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Level 3 Communications said it will buy broadband services provider Global Crossing for $1.9 billion plus $1.1 billion in debt assumption. The aim is to create a global broadband network across three continents and reduce overall expenses.
The deal brings a much-needed consolidation to the broadband market, where the potential for traffic growth is huge but the major players have been hurt by low prices.
Broomfield, Colo.-based Level 3 agreed to buy Global Crossing in an all-stock transaction, paying $23.04 a share based on Global Crossing’s closing stock price on April 8. The full value of the deal is $3 billion, since Level 3 will assume Global Crossing’s debt of $1.1 billion.
The combined revenue of both companies is about $6.26 billion, based on last year’s revenues. Overall, the company hopes to cut annual capital spending by $40 million. The deal could reduce a crowded field in the broadband services market and help stabilize prices. Overall, the combined companies will serve more than 50 countries and provide connections to 70.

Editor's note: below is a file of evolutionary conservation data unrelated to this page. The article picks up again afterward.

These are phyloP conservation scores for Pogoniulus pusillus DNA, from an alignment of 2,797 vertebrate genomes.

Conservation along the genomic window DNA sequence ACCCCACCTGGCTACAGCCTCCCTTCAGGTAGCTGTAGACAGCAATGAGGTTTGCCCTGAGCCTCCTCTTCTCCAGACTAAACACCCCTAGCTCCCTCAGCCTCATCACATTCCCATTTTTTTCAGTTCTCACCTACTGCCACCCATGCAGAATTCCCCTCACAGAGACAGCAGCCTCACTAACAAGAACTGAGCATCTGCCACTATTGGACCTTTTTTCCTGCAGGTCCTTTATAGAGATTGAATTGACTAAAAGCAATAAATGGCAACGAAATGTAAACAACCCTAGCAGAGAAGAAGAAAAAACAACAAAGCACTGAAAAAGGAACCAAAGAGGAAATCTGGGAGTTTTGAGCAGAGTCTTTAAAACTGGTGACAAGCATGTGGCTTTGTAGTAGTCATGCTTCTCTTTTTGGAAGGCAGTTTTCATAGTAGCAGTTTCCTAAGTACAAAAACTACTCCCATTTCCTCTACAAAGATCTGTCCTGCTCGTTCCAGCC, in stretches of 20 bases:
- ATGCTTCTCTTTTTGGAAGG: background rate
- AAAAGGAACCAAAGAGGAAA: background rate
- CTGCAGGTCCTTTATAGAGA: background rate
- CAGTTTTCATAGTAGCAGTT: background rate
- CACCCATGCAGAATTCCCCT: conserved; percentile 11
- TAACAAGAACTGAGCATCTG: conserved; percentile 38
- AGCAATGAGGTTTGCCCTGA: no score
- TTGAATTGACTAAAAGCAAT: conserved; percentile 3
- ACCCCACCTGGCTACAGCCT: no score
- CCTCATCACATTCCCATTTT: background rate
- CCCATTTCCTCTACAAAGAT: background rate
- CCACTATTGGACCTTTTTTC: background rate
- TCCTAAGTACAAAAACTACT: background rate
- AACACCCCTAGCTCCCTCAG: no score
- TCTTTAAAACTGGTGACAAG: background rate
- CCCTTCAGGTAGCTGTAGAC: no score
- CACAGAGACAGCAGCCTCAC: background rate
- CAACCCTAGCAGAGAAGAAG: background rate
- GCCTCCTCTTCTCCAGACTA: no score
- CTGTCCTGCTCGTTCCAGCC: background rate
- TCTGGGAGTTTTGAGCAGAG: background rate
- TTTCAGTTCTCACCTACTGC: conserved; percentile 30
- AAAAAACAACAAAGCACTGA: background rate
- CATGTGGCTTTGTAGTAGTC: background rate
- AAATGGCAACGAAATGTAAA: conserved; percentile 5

Gigaom says the deal will give Level 3 more clout to negotiate with bigger telecommunications players, such as Comcast, even as network ownership consolidates into the hands of fewer players.
Both companies are losing money. Level 3 lost $622 million last year and has been unprofitable since 1998. Global Crossing lost $172 million in 2010 and last turned an annual profit in 2003.
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